"Cultural Antinomies, Creative Complicities: Agan Harahap’s Digital Hoaxes"

Moschovi, Alexandra and Supartono, Alexander (2018) "Cultural Antinomies, Creative Complicities: Agan Harahap’s Digital Hoaxes". In: International Handbook in New Digital Practices in Galleries, Libraries Archives, Museums and Heritage Sites. Routledge, London/New York. (In Press)

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Abstract

This article explores how the online presence of colonial material and its postcolonial appropriation and interpretation as well as the possibilities for user interactivity and repurposing of content has opened new channels and networks for the critical examination of the colonial archive, its ontology, politics and power. The analysis focuses on the work of Indonesian photo-based artist Agan Harahap who operates within the colonial archive’s mnemonic function using the language of appropriation and parody to merge the colonial past with the postcolonial present. Harahap’s Mardjiker Photo Studio is presented as a fictional indigenous studio operating in the colonial era and specialising on culturally inter-mixed portraits: westerners appear in folk attire and postures and locals assume western mannerisms. This digital manipulated imagery is disseminated via different online platforms, namely Facebook, Instagram and Twitter under the name of Sejarah_X. The audiences’ participation in sharing and commenting upon Harahap’s seamless photographic collages of Indonesia’s colonial past hints at the endless realm of possibilities for how these series may be circulated, recontextualised and rematerialised. The online public interaction reveals different levels of awareness and knowledge of colonial history among followers: some are totally deceived by Harahap’s skillful hoaxes; others react to his absurd scenarios accusing the artist of trivialising colonial history. Harahap’s digital interventions purposefully interrupt the authority and integrity of the archive by asking viewers to think twice about what it is that they see while questioning the authorship and ownership of the colonial archive. Recontextualised and repurposed online on different platforms, his work becomes part of an expanding post-colonial archive and proposes a reframing not only of the politics of colonial representation, but also of the validity and veracity of the photographic image as evidence and historical record.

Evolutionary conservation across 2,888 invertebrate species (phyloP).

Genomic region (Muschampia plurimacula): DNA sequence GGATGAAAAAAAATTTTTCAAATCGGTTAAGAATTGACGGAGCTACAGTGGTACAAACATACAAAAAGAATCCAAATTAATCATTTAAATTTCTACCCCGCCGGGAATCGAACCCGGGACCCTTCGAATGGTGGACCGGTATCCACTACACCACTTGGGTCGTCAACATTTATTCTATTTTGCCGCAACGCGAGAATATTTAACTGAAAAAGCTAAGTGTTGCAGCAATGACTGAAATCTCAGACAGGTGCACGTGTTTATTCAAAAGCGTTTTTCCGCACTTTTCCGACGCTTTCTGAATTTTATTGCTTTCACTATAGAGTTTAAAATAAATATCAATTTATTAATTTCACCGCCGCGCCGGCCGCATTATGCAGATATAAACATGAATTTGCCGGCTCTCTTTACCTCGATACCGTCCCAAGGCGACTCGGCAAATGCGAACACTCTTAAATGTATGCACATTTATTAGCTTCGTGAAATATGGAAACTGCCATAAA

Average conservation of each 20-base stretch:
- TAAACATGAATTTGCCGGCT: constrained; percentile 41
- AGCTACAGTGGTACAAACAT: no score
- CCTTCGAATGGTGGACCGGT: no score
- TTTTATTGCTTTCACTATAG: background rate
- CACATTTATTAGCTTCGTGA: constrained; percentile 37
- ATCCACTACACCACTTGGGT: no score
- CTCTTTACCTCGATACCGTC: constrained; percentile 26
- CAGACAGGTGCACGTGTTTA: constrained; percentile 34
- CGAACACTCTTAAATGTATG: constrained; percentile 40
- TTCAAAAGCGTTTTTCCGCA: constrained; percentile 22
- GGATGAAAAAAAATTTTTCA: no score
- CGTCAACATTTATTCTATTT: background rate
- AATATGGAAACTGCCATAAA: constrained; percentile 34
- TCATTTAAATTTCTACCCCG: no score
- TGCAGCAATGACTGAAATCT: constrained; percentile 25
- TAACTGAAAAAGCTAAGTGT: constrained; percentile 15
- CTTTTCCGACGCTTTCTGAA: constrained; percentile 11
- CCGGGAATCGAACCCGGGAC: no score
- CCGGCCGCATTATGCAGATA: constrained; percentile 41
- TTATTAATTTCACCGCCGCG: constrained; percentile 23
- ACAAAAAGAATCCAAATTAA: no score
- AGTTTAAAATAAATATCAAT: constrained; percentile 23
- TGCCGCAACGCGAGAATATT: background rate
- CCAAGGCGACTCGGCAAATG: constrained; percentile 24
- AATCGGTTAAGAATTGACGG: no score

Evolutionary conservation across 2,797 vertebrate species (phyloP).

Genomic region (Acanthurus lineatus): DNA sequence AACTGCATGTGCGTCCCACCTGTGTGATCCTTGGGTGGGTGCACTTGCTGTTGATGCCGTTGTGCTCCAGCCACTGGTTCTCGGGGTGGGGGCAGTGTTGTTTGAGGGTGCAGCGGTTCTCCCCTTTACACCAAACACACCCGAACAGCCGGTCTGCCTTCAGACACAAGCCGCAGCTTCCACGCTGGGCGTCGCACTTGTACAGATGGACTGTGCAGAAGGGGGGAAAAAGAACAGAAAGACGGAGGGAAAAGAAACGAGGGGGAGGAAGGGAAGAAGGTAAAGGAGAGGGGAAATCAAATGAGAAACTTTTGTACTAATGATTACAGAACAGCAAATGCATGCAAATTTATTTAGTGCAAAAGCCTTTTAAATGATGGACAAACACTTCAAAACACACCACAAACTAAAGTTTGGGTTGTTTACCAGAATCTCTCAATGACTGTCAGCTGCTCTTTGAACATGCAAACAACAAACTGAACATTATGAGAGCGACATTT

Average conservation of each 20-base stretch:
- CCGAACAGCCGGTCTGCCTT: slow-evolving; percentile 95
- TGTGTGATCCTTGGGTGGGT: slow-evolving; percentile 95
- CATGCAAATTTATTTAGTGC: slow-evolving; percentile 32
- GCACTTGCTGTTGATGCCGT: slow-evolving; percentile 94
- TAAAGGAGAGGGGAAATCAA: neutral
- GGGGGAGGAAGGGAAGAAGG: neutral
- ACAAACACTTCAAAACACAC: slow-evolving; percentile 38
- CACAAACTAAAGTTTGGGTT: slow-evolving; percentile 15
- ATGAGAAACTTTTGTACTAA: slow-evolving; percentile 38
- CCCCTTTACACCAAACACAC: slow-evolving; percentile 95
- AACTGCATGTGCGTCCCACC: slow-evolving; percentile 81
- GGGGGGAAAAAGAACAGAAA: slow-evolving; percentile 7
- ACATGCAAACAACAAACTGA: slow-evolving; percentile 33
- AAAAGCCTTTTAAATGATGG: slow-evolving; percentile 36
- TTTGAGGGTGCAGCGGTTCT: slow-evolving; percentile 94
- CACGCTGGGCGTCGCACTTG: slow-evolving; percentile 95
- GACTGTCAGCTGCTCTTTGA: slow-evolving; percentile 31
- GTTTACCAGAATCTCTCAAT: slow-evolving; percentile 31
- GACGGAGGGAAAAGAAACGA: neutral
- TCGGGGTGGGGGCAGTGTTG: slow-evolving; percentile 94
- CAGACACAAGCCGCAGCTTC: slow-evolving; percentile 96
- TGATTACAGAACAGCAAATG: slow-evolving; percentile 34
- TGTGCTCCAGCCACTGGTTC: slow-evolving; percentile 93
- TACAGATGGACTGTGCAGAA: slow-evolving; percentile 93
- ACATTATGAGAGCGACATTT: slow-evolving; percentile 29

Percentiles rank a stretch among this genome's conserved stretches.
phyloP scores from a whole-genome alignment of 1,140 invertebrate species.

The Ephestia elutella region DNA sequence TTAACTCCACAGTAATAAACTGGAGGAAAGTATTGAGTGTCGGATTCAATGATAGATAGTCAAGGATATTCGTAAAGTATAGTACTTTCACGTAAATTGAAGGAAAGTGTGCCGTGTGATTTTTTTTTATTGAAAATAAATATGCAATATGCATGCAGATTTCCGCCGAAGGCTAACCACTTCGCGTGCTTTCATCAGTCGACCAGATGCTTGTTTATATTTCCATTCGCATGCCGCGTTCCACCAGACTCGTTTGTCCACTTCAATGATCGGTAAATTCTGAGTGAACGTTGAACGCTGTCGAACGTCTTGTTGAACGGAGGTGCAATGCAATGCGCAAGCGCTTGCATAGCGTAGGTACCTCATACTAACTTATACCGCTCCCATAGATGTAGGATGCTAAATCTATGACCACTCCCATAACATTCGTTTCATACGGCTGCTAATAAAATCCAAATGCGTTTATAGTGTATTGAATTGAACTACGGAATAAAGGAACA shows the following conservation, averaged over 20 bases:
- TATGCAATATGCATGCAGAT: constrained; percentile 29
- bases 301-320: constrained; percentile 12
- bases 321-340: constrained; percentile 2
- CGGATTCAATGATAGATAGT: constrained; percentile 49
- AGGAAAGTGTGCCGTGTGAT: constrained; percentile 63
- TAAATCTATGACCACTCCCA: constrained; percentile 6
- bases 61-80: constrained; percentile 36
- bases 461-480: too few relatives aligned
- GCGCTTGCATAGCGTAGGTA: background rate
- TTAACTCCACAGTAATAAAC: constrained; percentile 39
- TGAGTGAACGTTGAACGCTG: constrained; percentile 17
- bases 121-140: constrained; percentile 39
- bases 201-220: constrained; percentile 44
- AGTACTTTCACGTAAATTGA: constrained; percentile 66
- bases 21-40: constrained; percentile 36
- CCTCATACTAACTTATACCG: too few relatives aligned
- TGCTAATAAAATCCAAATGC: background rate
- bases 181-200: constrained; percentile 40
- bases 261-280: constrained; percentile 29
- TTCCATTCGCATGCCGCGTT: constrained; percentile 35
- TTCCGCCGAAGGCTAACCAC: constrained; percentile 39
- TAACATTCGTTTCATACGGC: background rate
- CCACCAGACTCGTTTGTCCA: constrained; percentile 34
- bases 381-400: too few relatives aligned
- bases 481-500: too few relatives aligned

Item Type: Book Section
Subjects: Photography > Digital Imaging
Photography > Documentary Photography
Photography > Photography
Photography
Divisions: Faculty of Arts and Creative Industries
Depositing User: Alexandra Moschovi
Date Deposited: 17 May 2018 14:39
Last Modified: 17 May 2018 14:39
URI: http://sure.sunderland.ac.uk/id/eprint/9476

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